A Case for Analog in a Digital World
True, the world has gone digital. But that doesn’t mean customers no longer want to hold a catalog in their hands! Here’s another compelling argument for integration; specifically, keeping print, and tried-and-true DM techniques, a part of your marketing mix.
I believe that most direct marketers will find the following to be a reasonable modern definition of our profession: Direct marketing is “the monetization of data in a privacy- compliant manner.” My argument for the continued use of analog direct marketing techniques follows from this premise. (It’s still the data, stupid!)
I grew up in an analog world. I remember shared telephone “party lines” and black-and-white TV. As a direct marketer, I remember an era before PCs, when a mail order was really an order placed though the mail.
Today, most of the articles in print and online are about the importance of having a “social media strategy.” That is the world of direct marketing in the 2nd decade of the 21st century.
But I will argue that direct marketers who ignore print and the tried-and-true techniques like recency, frequency, monetary (RFM) analyses are leaving money on the table. Consumers who buy direct have shifted how they buy (more online and less by phone or mail), but not what they buy. And they still want to have a trusted relationship with companies and buy products and services that are relevant to their own unique lives.
Print and RFM still work
Direct marketing has always been about monetizing data by targeting customer preferences. RFM still works – digitally and in print. Case in point: I mailed a small catalog, with an equally small circulation (30,000) this past fall. The response rate was off the charts. And the results were as predicted by our RFM analysis: The most dollars came in from the most recent buyers, followed by the multi-buyers and finally customers with the largest prior purchases. The catalog, with fully loaded costs, generated a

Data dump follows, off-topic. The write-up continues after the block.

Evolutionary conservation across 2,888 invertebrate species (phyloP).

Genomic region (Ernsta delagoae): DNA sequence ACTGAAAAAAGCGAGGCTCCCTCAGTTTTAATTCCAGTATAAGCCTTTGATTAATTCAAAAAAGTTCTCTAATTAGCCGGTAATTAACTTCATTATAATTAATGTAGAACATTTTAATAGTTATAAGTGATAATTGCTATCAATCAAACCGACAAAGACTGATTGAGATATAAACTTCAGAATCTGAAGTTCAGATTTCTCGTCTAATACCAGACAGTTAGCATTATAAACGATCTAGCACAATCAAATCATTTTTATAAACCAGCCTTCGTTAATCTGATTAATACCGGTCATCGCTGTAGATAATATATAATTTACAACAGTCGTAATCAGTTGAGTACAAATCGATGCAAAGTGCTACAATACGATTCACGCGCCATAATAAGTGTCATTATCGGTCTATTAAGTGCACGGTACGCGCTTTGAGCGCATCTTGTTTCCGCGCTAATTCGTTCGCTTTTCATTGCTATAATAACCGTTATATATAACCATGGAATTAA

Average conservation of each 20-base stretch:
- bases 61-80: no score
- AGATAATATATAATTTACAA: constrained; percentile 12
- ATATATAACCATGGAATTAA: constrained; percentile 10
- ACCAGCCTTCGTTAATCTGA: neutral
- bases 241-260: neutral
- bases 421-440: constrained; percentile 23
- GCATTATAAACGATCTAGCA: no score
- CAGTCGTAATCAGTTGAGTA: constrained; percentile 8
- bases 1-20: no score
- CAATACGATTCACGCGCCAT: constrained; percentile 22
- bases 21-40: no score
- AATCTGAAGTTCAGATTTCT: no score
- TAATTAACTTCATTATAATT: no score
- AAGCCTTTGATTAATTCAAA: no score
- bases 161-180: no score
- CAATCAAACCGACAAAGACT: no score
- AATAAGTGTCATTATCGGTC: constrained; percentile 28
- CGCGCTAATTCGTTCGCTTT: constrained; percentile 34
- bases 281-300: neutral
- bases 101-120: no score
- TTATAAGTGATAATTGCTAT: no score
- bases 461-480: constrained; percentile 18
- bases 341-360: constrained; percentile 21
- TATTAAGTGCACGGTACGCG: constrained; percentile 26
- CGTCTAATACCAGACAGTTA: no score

handsome profit. True, more customers ordered online than in the prior year, but I am certain that, without ensuring those customers had a catalog in-hand, the total profit would have been less.
Why? The slim-jim sized book, with a compelling cover, got the attention of a ready buyer increasingly deluged with online offers. The catalog stood out from the crowd as something concrete the customer could hold in his or her hand.
For that reason, I am of the opinion that adding mail offers to your marketing mix can actually get your products or services more attention these days.
Should you add print to your mix? Test it and see.
Should every direct marketer be in print today? Probably not; however, I would argue that most should – and you will never know whether you should mail until you simply test it.
And that doesn’t have to cost you too much. Printers are creating more ways to make ink-on-paper competitive with other ways to reach customers. Co-mailing alone has made it possible to put more catalogs in the mail profitably.
Finally, here’s a strong argument for testing a print run: Even Amazon and Google – who are no-doubt the most successful of the pure-play digital marketers – are testing print.
Multi-channel becomes omnichannel
The most successful direct marketers understand that you must meet your current and prospective customers where they are. And there are customers who still prefer to view products and services in print, even if their preferred ordering vehicle is online. There are buyers who would prefer to speak with a live, knowledgeable customer service representative before placing an order, and finally, there are still people who will send in a mail order. We must not ignore these individual preferences!
I am a big champion of social media, and agree that direct marketers who ignore that important vehicle do so at their peril. However, I’m also convinced that ignoring traditional direct marketing practices will result in lost profits.
Consider expanding your multichannel marketing to embrace some tried-and-true direct mail practices. The results could surprise you – in a very good way.
Bob Allen is President/CEO of the WindhamFoundation (www.windham-foundation.org),based in Grafton, Vermont. The foundation has two operating businesses: The Grafton Inn and The Grafton Village Cheese Company. Bob retired in 2005 after 25 years at The Vermont Country Store. In 2010, he served as Interim CEO of the Direct Marketing Association in New York. Reach him at firstname.lastname@example.org.